523 F2d 1363 Horne v. Commissioner of Internal Revenue
523 F.2d 1363
75-2 USTC P 9744
M. Seth HORNE and Maurine D. Horne, Petitioners,
COMMISSIONER OF INTERNAL REVENUE, Respondent.
United States Court of Appeals,
Sept. 30, 1975.
Hubert E. Kelly (argued), Kelly & Corbin, Phoenix, Ariz., for petitioners.
Elmer J. Kelsey, Tax Div., U. S. Dept. of Justice, Washington, D. C., for respondent.
CHAMBERS, Circuit Judge:
The issue in this case is whether payments of approximately $300,000 made by taxpayer M. Seth Horne as indemnitor in connection with obligations of corporations in which he owned a substantial interest are deductible as ordinary losses. Horne was the principal partner in a real estate development firm which owned all the outstanding shares of James Stewart and Co., Inc. (COINC). COINC had two wholly-owned subsidiaries, James Stewart Corporation (CORP) and James Stewart Company (CO). All three corporations were engaged in construction and general contracting work in which it was necessary for them to post performance bonds as a condition of obtaining the contract. The bonds were obtained from New Amsterdam Casualty Company (NA). Each corporation agreed to indemnify NA against losses it incurred as surety for the other two.
In 1960, all three corporations were in financial trouble and NA was informed that CO would not be able to complete its existing contracts and that COINC and CORP lacked sufficient funds to perform their obligations as indemnitors. NA estimated its liability exposure at this time to be one million to one and a half million dollars, and requested that Horne and his partners agree to assume personal indemnity obligations. Horne was willing but his partners refused. Following this disagreement, the partnership was dissolved and the corporations were reorganized. The assets of COINC and CORP were transferred to CO; Horne received all the stock of CO in exchange for his shares in COINC; and COINC and CORP became inactive.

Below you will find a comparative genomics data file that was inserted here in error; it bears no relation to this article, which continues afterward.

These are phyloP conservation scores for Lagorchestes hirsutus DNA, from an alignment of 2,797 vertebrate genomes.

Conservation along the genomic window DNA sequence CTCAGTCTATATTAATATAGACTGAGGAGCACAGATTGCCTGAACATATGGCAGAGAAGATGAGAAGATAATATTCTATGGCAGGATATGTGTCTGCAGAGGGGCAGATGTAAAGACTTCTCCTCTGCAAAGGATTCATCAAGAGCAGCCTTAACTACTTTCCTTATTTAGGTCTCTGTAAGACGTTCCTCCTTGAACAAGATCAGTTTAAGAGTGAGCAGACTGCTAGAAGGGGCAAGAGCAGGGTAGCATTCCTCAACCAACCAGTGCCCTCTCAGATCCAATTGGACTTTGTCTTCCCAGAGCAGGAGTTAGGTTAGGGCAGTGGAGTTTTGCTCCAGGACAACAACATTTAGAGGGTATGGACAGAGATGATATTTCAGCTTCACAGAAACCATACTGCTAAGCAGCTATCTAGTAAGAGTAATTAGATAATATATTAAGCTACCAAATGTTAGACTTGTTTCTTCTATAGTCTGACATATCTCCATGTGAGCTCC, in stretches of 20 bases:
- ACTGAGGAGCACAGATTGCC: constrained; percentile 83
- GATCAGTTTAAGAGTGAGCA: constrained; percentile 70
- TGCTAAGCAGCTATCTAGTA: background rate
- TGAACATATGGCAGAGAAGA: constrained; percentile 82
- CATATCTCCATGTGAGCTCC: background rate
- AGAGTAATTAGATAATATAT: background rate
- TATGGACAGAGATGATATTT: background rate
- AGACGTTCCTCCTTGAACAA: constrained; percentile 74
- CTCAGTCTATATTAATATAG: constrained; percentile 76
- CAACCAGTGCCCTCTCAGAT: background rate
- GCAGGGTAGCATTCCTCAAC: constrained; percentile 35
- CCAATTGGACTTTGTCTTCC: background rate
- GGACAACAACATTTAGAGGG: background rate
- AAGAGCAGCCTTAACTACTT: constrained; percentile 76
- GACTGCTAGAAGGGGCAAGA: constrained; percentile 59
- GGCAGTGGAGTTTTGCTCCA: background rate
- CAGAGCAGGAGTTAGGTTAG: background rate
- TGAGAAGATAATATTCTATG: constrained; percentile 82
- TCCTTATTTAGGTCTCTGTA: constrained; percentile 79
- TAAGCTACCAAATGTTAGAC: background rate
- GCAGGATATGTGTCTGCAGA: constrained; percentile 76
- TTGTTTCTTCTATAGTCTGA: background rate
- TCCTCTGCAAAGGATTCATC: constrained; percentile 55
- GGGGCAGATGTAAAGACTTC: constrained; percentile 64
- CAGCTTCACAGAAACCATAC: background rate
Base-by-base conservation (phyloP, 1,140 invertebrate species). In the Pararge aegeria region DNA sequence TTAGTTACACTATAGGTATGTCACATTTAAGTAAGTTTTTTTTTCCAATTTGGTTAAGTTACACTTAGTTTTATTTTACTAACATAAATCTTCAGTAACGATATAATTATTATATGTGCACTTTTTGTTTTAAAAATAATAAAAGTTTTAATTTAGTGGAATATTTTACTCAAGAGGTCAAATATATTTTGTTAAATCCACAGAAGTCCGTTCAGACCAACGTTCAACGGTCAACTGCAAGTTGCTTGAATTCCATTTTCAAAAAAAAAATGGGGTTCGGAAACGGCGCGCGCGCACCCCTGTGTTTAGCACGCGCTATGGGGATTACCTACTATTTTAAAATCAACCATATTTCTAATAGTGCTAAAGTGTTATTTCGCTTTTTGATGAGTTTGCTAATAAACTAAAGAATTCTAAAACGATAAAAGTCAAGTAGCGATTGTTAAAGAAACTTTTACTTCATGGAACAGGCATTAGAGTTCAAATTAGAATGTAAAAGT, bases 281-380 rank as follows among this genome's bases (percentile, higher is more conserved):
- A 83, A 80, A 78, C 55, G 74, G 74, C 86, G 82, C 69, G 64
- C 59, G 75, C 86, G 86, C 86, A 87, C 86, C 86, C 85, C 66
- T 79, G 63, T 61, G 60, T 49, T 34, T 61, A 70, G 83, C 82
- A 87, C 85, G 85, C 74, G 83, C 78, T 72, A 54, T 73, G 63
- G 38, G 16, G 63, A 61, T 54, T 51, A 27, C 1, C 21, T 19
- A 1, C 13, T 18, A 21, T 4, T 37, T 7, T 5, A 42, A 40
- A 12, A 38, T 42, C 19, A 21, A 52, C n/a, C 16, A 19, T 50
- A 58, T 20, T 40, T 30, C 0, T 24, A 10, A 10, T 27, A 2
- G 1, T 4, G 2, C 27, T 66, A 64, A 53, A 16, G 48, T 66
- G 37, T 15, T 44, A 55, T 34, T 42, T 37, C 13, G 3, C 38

Contemporaneously with the reorganization, Horne agreed with NA that he and CO would be jointly and severally liable for any amounts expended by NA in connection with eight contracts previously entered into by CO, any liability incurred by CO under the earlier crossindemnity agreements, and interest. NA agreed to release COINC and CORP from their cross-indemnity agreements, except as to specified contracts.
During 1966 through 1968, Horne paid NA approximately $600,000 under the indemnity agreement and recouped less than half of this amount from CO. At all times during this period, CO and its successor corporation had a net worth of over $600,000; by 1971 its net worth was about $5 million. On his income tax returns for 1966, 1967, and 1968, Horne treated one-half of his indemnity payments as ordinary losses. (The other half was treated as loans to CO.) In the tax court, Horne argued these losses were fully deductible from ordinary income under Int.Rev.Code of 1954, § 165(c) as losses incurred in a trade or business or under sections 162 or 212 as ordinary and necessary expenses incurred in a trade or business or for the production of income. The Commissioner argued they should be deductible only as nonbusiness bad debts under Int.Rev.Code of 1954, § 166(d). As such, they would be treated as short term capital losses and be deductible only in the taxable year in which they became worthless. Id. § 166(d)(1)(B).1 The tax court accepted the Commissioner's view that bad debt treatment was appropriate and concluded that inasmuch as CO was financially able to repay Horne during the relevant years, the debts were not worthless and no deduction was permitted. M. Seth Horne, 59 T.C. 319 (1972). We affirm.